The University of Oxford may also disclose your personal data to third party service providers or subcontractors in connection with any of the research activities described above. Activities that may be carried out by third-party service providers include linking your data to that held by your health-service providers. Any third-party service providers are required to take appropriate security measures to protect your personal data in line with the University of Oxford’s policies. Third-party service providers are not allowed to use your personal data for their own purposes, but rather to only process your personal data for specified purposes and in accordance with the University of Oxford’s instructions. To date, UK Biocentre have aliquoted the study blood samples and extracted DNA for the purposes of genetic population research; and Nightingale Health Plc (Kuopio, Finland) have carried out nuclear magnetic resonance (NMR) spectroscopy to characterise circulating plasma lipids.

Your personal data may be transferred to, and stored at, a destination outside the United Kingdom (UK), in accordance with the law. For example, this may happen where the University of Oxford uses IT systems which are hosted outside the UK. The University of Oxford will make sure that identifiable data is removed whenever possible and that any data transfer is done securely. If any foreign country to which data is transferred does not have equivalent data protection standards to those required in the UK, appropriate safeguards will be adopted to protect and maintain the confidentiality of your data (including using standard data protection clauses adopted by the European Commission, where relevant). If you require any information about these safeguards, you may contact us (see data protection officer email address below). 

3. What is the purpose and legal basis of the processing?

In general terms, the University of Oxford uses your personal data (including sensitive or “special category” data such as health data) to carry out academic and/or translational research in the public interest. This is the University of Oxford’s legal basis for processing personal data under UK data protection law.

Your personal data may also be used for further research beyond the initial study where this is in the public interest or where necessary for the purposes of another organisation’s legitimate interests in such research, provided that your interests and fundamental rights do not override those interests. This will be done in accordance with the law and by sharing and using minimal personally identifiable information – fully anonymising it whenever possible. We will only use any personally identifiable data to the extent necessary to achieve such research purposes.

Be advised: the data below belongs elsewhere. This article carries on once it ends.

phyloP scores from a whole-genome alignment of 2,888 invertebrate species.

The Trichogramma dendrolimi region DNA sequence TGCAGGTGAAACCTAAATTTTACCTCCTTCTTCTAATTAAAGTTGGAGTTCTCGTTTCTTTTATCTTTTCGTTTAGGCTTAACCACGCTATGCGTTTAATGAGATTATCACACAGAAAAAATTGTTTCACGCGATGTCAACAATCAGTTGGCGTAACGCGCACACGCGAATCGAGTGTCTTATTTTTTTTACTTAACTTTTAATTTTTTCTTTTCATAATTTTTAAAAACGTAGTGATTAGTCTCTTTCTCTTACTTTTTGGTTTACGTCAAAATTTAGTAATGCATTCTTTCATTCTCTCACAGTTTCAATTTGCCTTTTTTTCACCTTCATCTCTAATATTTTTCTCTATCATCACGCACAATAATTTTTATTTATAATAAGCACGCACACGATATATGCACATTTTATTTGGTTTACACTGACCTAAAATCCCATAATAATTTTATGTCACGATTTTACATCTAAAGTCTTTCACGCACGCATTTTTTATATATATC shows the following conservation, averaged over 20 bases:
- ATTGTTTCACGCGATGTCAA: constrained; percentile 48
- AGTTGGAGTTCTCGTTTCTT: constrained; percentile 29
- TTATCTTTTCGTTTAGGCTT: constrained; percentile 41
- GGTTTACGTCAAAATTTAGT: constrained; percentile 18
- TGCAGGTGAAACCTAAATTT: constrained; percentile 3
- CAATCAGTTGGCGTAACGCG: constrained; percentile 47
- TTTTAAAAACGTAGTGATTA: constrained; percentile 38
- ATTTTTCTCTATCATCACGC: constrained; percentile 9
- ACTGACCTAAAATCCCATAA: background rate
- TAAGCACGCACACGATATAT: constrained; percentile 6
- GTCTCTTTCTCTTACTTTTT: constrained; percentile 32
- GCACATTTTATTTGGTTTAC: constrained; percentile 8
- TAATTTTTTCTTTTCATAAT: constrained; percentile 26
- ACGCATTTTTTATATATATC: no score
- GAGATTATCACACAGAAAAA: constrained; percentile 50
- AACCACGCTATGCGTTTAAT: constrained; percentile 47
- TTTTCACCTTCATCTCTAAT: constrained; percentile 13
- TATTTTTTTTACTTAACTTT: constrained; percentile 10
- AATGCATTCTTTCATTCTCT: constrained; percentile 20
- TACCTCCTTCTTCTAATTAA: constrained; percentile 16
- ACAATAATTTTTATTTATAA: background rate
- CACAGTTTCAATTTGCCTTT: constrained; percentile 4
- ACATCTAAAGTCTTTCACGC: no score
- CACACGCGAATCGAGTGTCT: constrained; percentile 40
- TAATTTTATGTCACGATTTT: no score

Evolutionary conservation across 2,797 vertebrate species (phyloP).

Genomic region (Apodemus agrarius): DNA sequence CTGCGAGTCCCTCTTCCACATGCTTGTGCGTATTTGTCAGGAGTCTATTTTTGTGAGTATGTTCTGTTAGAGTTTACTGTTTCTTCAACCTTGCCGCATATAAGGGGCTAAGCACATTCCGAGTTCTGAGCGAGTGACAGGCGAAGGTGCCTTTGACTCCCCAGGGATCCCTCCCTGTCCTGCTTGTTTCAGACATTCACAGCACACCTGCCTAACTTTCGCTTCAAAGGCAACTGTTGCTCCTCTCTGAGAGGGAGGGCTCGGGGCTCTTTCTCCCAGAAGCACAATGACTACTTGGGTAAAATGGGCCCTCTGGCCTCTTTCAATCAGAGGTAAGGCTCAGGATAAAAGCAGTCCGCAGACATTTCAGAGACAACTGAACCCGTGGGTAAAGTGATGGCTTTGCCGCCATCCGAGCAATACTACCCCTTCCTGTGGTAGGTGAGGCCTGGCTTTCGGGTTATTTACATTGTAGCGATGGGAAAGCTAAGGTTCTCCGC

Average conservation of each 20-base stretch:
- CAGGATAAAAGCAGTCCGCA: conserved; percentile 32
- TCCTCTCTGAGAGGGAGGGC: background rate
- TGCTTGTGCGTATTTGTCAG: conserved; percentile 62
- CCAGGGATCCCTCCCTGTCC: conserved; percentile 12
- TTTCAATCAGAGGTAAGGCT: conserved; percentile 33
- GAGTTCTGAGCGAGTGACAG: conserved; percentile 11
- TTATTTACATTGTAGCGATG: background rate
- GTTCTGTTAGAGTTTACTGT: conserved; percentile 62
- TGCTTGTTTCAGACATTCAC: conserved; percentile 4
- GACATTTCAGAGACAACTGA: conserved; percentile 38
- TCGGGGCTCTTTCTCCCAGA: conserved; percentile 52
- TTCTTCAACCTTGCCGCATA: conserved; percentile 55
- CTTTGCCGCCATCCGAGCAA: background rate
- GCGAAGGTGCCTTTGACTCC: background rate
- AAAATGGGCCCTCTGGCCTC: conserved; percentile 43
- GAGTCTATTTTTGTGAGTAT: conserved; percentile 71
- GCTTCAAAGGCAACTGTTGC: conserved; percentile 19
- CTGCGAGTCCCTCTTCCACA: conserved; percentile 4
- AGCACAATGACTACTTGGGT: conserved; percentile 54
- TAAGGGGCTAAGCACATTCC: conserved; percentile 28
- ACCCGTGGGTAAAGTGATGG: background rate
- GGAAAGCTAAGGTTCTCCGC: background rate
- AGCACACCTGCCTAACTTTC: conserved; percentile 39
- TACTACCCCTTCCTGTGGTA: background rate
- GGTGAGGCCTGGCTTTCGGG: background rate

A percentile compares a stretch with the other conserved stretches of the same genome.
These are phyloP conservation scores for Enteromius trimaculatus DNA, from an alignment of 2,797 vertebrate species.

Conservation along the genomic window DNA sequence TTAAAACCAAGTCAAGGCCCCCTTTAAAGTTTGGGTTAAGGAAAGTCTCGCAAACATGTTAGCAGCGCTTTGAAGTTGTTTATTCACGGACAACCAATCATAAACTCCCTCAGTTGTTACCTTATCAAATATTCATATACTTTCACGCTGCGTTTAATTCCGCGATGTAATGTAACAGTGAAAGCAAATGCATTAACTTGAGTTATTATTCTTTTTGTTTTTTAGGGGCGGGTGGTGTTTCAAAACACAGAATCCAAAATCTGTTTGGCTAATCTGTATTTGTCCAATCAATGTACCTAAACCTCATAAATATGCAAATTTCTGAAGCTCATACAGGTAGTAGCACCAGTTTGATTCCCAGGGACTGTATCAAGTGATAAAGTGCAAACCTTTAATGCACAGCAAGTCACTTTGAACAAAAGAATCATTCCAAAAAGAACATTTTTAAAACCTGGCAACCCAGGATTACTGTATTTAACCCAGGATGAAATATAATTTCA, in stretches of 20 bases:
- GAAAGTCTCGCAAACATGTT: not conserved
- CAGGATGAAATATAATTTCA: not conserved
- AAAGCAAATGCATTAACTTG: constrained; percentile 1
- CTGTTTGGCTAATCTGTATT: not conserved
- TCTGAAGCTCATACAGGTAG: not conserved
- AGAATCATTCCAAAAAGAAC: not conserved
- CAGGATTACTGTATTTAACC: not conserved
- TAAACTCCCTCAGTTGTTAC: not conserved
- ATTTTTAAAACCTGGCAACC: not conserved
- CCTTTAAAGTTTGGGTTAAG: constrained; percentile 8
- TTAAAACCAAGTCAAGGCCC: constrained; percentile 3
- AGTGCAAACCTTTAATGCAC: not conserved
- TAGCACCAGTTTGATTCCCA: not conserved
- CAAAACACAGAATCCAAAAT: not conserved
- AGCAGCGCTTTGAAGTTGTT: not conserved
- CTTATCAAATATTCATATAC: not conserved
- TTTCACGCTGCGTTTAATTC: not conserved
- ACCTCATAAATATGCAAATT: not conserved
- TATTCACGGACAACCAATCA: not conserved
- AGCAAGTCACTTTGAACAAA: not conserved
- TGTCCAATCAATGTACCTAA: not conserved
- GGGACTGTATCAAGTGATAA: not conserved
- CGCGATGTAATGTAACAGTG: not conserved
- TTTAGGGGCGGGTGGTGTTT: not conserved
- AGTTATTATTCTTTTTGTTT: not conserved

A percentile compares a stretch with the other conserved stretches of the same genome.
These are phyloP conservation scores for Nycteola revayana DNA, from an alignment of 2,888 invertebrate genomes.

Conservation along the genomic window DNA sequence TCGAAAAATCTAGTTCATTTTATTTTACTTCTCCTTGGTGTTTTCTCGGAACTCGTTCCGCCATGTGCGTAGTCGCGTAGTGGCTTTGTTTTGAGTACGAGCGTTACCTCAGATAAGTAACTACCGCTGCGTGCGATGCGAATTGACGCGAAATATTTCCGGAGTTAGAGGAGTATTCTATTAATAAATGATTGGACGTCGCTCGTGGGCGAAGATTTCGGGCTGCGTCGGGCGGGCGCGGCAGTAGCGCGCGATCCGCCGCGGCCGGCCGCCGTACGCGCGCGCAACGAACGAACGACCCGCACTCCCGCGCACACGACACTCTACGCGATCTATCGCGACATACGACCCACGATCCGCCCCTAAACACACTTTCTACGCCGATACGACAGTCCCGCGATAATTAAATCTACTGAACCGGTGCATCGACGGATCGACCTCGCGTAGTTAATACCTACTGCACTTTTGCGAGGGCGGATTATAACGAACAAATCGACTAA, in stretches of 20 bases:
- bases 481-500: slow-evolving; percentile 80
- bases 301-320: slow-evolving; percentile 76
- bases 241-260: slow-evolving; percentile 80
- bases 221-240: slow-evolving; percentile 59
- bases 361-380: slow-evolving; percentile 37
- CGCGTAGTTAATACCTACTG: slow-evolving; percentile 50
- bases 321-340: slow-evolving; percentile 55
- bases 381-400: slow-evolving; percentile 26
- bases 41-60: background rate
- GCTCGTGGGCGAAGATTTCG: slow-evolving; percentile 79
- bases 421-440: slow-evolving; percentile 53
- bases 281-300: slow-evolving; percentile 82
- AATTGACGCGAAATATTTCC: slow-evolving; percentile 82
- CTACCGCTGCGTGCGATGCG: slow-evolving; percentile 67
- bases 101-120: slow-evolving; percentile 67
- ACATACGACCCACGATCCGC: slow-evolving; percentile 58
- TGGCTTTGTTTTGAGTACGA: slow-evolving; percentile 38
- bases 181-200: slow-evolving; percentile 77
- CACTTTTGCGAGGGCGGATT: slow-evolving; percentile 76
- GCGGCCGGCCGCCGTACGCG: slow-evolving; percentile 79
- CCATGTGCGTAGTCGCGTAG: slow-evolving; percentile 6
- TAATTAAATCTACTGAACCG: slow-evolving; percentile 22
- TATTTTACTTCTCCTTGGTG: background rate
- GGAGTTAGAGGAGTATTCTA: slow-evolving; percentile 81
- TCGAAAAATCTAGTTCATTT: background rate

4. How long is my personal data kept?

As outlined in section 3 above, the University of Oxford may retain your personal data for further research for which a legal basis exists, and this will always be done in accordance with data protection laws. General information about how long different types of information are retained by the University can be found in the University’s Policy on the Management of Research Data and Records ( When it is no longer necessary to retain personal data, it will either be deleted or rendered anonymous (non-identifiable). 

5. What are my rights?

You have certain rights with respect to your personal data. These include being able to request access to it, correction of any mistakes in it, deletion of it, restriction of its use, as well as being able to object to any processing of it (i.e. any use of it), or request that it be transferred elsewhere.

However, depending on the circumstances, the University of Oxford may have grounds for not complying with your request, for example, where they consider that deleting your information would seriously harm the research or where they need to process your data for the performance of a task in the public interest.

For further details visit

6. Who can i contact about the use of my data?

The Mexican data privacy statement gives details of how to exercise your rights regarding your personal data under Mexican law.

For further information about the Mexico City Prospective Study or to ask questions about how your data is used, please contact us at If you would like to exercise any of your rights under GDPR or if, for any reason, you are not happy with the way the University of Oxford has handled your data, please contact the University’s Information Compliance Team at The same address can be used to contact the University’s Data Protection Officer.

If you are still not happy, you have the right to make a complaint to the Information Commissioner’s Office (ICO) which can be made by visiting their website ( or by calling their helpline (+44 303 123 1113).


Date of last update 16 March 2023. Version 1.0



Ethical Approval

The research completed by MCPS in Oxford and Mexico City, including the collection of participant data, has been approved by the Mexican Ministry of Health, The Mexican National Council of Humanities, Science and Technology, the National Autonomous University of Mexico and the University of Oxford.